Malawi government eyes budget aid


Secretary to Treasury, Ronald Mangani, has said with the progress that the Public Finance Management Reforms are making, government is optimistic that its development partners will soon return with direct budgetary support.

The withdrawal of direct budgetary support in 2013— which accounted for about 40 percent of Malawi’s national budget—continues putting the country in a fix, as it has to largely fund its expenditure using domestic revenue.

The Common Approach to Budgetary Support (Cabs) announced at the opening of the Cabs First Review Meeting for the 2013/14 fiscal year that the plunder of public funds, now dubbed Cashgate, had sapped the confidence of donors in Malawi’s finance management.


But Minister of Finance, Economic Planning and Development, Goodall Gondwe, has consistently indicated that donors are leaving countries even where there is no plunder of public funds.

In an interview in Lilongwe yesterday, at the opening of a meeting of the African, Caribbean and Pacific Group of States (ACP Group) national and regional authorising officers, Mangani said government is optimistic that relevant reviews will approve Malawi’s public finance management.

“Soon, World Bank and European Union representatives will be reviewing the public finance management. We hope that those reviews and the ones which the International Monetary Fund has conducted will show that we have corrected all the problems that were there,” said Mangani.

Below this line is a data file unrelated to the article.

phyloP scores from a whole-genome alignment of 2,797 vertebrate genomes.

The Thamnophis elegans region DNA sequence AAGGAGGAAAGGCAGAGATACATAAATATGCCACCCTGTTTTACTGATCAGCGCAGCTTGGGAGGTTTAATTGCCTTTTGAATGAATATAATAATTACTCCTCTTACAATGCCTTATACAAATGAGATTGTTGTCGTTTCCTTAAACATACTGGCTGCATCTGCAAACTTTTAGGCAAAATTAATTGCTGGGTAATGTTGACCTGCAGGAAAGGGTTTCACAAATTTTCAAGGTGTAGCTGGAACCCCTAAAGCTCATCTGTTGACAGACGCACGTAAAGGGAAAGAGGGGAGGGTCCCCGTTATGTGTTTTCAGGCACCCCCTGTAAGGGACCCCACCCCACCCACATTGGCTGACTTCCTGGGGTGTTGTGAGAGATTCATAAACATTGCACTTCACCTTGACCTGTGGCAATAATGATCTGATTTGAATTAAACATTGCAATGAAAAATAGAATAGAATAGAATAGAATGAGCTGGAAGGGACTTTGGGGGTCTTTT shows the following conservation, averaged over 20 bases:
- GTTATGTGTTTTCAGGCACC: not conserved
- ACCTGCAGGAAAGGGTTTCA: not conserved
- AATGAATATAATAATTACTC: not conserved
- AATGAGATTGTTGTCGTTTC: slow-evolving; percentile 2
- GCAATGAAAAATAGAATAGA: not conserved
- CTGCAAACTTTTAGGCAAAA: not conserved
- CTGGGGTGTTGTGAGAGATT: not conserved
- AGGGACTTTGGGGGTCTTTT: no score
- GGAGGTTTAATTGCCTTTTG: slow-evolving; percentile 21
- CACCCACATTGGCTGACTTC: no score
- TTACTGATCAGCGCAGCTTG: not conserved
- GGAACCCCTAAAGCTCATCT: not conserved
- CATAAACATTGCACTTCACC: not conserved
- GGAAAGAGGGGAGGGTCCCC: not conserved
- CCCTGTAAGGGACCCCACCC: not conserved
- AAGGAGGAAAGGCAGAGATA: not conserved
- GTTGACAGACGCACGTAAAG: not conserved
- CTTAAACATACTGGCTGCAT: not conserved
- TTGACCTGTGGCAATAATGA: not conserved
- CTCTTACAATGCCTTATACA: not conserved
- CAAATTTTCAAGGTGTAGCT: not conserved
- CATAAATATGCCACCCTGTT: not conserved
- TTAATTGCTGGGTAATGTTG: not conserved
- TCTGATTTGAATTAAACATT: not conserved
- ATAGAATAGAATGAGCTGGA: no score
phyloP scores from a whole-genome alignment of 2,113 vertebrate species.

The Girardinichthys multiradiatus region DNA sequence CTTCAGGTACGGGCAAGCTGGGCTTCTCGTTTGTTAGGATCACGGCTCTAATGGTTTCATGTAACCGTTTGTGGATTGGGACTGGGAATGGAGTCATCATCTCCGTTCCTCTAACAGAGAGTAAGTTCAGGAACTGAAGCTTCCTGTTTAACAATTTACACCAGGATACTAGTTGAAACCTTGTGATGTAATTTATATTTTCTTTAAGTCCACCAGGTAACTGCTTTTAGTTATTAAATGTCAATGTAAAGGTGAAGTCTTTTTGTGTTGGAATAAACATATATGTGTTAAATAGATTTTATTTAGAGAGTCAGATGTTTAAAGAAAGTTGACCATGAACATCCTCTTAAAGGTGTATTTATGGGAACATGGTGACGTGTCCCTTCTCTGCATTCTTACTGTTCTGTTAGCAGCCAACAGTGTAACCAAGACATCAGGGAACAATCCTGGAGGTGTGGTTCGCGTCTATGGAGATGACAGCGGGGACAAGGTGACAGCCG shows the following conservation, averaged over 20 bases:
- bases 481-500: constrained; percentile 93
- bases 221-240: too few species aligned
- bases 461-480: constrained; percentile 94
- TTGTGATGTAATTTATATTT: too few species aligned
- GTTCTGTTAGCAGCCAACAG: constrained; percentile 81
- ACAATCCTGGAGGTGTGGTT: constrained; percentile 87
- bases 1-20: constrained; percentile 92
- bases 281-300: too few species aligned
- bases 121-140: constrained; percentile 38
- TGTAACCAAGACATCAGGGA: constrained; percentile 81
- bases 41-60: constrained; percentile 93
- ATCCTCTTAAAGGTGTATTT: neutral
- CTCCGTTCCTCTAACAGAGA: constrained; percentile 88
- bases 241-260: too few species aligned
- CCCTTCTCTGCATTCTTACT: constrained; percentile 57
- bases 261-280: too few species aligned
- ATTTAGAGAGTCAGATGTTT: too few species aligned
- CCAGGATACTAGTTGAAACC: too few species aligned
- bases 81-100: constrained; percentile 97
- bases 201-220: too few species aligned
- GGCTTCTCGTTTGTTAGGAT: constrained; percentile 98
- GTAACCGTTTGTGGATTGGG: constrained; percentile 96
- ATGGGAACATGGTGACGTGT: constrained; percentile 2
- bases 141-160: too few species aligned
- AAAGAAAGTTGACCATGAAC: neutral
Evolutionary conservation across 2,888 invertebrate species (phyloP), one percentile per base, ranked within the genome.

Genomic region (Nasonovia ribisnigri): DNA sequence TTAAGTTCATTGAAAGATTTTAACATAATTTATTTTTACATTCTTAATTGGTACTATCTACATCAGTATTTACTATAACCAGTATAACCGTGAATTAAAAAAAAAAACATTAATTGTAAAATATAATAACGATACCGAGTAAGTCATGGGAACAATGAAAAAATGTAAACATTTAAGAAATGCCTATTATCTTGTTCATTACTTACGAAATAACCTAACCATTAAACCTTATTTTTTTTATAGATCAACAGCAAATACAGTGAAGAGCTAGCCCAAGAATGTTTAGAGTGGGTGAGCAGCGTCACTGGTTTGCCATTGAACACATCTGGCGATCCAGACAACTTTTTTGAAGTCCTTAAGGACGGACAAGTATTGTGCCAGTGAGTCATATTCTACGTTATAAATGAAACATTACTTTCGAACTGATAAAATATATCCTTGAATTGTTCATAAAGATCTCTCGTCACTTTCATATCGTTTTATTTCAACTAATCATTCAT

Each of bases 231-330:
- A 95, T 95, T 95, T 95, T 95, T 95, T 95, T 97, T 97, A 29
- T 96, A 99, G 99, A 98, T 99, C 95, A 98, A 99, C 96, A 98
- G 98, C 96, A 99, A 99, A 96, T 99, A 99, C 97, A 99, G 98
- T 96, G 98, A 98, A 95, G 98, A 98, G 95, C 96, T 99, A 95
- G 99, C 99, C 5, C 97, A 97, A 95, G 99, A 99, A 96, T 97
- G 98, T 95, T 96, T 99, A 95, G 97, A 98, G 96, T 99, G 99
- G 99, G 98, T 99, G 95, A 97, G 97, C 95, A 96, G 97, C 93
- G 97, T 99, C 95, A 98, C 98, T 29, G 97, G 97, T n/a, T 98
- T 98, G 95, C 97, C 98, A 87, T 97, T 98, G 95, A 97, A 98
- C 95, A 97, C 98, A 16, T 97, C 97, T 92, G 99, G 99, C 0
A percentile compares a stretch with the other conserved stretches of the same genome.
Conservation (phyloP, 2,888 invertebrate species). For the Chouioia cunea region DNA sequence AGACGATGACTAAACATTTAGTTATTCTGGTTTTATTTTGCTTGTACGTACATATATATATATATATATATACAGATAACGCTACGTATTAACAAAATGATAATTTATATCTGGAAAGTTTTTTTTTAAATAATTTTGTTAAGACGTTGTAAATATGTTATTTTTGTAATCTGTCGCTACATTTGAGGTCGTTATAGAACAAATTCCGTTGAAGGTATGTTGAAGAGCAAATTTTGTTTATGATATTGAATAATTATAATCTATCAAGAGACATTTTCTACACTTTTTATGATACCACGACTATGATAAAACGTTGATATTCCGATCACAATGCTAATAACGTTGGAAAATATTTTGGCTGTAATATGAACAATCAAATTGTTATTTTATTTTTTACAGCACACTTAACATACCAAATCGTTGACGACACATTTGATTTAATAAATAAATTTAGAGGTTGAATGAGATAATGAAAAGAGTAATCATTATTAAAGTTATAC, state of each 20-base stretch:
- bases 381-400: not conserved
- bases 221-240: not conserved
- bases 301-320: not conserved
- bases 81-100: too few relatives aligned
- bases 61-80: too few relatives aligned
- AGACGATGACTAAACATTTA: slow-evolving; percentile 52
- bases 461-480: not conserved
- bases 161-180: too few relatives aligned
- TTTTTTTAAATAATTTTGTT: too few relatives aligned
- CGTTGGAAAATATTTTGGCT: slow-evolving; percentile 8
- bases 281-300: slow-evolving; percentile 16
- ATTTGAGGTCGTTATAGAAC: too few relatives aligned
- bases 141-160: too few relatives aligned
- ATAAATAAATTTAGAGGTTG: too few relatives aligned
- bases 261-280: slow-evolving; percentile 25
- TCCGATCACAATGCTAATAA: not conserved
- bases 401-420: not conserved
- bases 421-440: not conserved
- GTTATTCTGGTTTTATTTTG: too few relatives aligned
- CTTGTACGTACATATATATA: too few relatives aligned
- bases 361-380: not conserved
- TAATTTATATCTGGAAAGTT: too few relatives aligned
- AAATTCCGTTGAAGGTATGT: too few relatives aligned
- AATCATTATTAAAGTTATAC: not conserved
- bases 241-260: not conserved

He added that he hopes that the reviews will further trigger the resumption of support from Malawi’s development partners.

Regarding the ACP meeting, Mangani said it will allow participants to familiarise themselves with the 11th European Development Fund (EDF) strategy paper and provide guidance on how the private sector, civil societies and public institutions can access available resources for various development programmes.

Assistant Secretary- General of the ACP Secretariat, Henrique Banze, said the ACP—which is a group of 79 member states partnering with the EU on development—has its core objective of fighting poverty.

“We are trying to make sure that countries are really participating in their development. You know that last year, the international community has approved three main decisions on finance and development, sustainable development and the environment,” said Banze.

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